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What free tool can I use to do simple Monte Carlo simulations on OS X?

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    $\begingroup$ Almost any environment that includes a decent random number generator, I would have thought?! A little more info on the intended application might help elicit a more helpful answer: MC simulations of what? $\endgroup$
    – onestop
    Mar 29, 2011 at 12:09
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    $\begingroup$ You can look at my answers, whenever they contain Monte Carlo simulations, they were done on Mac OS X using R. $\endgroup$
    – mpiktas
    Mar 29, 2011 at 12:28

6 Answers 6

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enter image description here

What is a probability that a sum of a 3 highest results from 5 throws of a die is divisible by seven?

> mean(replicate(1e5,sum(sort(sample(1:6,5,replace=T))[3:5])%%7==0))
[1] 0.16068
> mean(replicate(1e5,sum(sort(sample(1:6,5,replace=T))[3:5])%%7==0))
[1] 0.16032

Circa 16%.

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My favourite platforms are

PyMC runs on OS X out of the box, OpenBUGS is originally for windows, but according to this it can be run using Wine.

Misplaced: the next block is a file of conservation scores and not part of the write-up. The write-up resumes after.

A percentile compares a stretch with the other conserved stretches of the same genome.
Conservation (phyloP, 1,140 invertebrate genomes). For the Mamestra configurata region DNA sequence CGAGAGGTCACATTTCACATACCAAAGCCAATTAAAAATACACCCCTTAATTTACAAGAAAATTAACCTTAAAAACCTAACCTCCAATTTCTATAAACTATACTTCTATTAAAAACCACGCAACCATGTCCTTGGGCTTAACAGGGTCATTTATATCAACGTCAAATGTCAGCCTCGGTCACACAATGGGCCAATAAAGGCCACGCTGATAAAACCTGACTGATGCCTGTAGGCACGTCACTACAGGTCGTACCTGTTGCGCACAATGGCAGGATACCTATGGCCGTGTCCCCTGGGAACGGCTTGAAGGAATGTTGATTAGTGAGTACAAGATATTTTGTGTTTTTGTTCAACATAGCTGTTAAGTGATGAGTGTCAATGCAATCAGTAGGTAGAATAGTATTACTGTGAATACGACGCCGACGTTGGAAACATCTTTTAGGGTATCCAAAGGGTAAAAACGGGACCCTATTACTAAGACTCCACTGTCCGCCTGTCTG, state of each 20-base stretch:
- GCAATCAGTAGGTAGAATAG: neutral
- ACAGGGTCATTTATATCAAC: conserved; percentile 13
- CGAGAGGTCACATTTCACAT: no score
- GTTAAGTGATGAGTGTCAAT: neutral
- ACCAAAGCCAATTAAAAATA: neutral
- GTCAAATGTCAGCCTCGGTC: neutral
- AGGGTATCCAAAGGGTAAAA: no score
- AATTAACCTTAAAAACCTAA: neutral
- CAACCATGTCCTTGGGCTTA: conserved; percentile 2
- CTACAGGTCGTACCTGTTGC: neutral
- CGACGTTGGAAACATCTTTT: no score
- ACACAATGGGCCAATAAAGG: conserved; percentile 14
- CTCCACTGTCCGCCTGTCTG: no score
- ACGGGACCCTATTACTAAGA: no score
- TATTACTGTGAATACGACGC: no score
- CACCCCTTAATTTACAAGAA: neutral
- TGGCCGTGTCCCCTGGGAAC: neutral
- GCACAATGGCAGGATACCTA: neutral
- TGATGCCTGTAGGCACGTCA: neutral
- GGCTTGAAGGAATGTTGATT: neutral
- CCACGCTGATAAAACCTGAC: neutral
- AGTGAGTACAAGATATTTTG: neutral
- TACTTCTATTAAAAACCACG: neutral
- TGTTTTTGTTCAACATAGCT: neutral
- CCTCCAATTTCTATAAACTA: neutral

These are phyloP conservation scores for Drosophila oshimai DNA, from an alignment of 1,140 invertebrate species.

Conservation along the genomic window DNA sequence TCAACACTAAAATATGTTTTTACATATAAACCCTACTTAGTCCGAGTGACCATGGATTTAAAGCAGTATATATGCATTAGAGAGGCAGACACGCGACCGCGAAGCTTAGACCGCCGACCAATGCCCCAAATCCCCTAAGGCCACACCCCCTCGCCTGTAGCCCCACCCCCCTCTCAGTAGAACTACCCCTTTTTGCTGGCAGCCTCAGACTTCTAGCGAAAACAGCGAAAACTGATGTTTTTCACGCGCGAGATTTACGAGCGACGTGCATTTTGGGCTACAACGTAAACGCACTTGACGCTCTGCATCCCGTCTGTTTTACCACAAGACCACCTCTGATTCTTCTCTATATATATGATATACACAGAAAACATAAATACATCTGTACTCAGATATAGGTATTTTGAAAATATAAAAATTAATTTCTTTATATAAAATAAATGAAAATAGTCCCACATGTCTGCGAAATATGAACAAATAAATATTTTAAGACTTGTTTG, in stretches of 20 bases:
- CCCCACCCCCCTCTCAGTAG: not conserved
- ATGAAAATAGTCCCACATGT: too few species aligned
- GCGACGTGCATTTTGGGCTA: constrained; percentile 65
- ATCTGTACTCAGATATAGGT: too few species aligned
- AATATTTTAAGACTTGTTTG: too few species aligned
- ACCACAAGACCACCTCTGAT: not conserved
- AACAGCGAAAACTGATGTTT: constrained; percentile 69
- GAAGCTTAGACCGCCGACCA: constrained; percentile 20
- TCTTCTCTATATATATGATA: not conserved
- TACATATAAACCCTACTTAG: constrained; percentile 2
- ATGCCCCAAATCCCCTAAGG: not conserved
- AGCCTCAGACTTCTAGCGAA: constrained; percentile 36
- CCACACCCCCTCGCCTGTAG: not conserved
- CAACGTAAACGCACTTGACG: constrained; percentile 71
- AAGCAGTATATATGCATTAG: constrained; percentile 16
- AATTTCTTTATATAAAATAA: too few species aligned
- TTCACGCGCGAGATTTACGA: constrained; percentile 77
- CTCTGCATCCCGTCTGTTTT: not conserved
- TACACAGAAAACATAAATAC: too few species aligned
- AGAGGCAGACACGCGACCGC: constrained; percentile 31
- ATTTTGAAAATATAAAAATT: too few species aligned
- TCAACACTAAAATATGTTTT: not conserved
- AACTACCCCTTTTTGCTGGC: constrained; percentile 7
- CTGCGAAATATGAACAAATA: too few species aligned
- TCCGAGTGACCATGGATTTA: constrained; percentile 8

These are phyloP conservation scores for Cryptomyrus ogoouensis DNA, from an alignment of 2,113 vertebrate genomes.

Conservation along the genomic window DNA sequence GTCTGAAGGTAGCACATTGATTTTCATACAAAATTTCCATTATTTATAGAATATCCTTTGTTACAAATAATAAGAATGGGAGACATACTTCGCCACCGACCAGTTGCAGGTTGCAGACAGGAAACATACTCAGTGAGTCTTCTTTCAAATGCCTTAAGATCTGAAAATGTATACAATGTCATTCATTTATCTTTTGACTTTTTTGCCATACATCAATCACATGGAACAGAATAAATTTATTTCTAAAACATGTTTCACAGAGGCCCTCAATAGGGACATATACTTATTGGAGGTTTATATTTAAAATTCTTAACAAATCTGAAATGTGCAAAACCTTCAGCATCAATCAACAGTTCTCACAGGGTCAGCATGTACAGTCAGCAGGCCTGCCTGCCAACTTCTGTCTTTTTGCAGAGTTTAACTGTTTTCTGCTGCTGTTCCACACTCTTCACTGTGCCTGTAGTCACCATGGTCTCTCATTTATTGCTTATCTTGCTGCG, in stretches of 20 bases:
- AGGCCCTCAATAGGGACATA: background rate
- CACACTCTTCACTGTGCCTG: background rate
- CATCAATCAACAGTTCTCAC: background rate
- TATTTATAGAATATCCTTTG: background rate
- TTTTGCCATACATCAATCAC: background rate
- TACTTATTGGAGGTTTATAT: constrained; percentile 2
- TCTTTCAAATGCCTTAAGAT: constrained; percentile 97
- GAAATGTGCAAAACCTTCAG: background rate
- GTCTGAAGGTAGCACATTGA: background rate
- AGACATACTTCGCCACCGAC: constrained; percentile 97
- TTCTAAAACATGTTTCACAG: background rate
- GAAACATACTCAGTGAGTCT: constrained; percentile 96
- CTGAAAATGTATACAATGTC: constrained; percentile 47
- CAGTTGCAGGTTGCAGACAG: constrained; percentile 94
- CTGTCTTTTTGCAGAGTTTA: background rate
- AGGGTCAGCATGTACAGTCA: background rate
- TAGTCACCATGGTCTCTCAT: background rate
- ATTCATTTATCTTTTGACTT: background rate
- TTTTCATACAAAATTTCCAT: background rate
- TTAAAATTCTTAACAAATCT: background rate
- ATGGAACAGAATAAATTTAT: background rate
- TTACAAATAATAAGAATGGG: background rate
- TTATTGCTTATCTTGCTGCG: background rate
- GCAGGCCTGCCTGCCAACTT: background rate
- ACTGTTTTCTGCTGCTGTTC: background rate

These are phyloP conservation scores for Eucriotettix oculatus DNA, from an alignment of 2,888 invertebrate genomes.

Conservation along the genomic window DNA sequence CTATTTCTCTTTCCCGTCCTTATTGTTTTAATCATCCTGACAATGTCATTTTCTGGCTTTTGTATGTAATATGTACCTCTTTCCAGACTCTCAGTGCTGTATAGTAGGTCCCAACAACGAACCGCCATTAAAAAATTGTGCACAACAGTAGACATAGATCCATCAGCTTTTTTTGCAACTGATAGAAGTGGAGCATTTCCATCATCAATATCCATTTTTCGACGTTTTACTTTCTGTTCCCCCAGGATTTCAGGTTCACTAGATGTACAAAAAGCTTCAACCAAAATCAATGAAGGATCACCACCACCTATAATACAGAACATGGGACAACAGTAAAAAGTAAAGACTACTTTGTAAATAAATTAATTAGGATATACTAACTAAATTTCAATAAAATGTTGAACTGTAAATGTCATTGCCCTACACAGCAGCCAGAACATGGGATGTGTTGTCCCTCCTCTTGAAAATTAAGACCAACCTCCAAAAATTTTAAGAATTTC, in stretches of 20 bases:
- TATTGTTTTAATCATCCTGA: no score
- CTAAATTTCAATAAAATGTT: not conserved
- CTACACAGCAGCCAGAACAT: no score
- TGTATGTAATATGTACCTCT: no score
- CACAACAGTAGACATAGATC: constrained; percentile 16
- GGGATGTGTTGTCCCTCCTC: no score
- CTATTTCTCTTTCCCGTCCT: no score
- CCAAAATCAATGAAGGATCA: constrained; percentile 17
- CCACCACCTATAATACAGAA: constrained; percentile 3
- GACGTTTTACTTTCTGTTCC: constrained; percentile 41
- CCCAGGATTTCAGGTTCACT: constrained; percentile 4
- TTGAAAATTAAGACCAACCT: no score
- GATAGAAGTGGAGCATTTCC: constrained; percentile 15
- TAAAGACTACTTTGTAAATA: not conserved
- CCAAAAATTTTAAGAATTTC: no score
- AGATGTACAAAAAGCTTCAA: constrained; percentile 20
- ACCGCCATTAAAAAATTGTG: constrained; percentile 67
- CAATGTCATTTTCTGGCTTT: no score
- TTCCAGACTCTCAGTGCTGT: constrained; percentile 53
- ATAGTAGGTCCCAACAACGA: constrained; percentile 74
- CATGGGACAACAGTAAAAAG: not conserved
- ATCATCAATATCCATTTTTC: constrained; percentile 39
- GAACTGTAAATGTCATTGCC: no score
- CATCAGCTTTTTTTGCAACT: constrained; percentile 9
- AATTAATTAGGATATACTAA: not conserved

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    $\begingroup$ You can use JAGS on OS X (it works with R too). $\endgroup$
    – chl
    Mar 29, 2011 at 13:15
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To some extent (less strictly statistical) NetLogo.

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You can even do Monte Carlo Simulation in Excel. It's not a perfect tool, but you probably already have it and know how to use it. Depending on the scope of your problem, it might be easier to use Excel than to learn something new. If you are going to learn something new, R is a great choice.

What are you trying to simulate?

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  • $\begingroup$ Keep in mind that spreadsheet software have poor numerical accuracy, see [www.jstatsoft.org/v34/i04/paper](www.jstatsoft.org/v34/i04/paper) . $\endgroup$
    – GaBorgulya
    Mar 29, 2011 at 18:46
  • $\begingroup$ @GaBorgulya This is absolutely true, but if Ionuț needs a quick answer he might be willing to make the tradeoff in accuracy. $\endgroup$
    – Zach
    Mar 29, 2011 at 19:18
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R would be my first vote. Another free option would be gretl. If you happen to know BUGS, JAGS makes sense and is free. And I really don't like its syntax, but if you have some knowledge of Matlab, the free alternative Octave runs on MacOS X as well.

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Try http://tukhi.com. It is not clear whether or not they have a Mac OS X Excel version, but they have contact info on that site. It is pretty amazing. Heh, you could always run Window in a VM.

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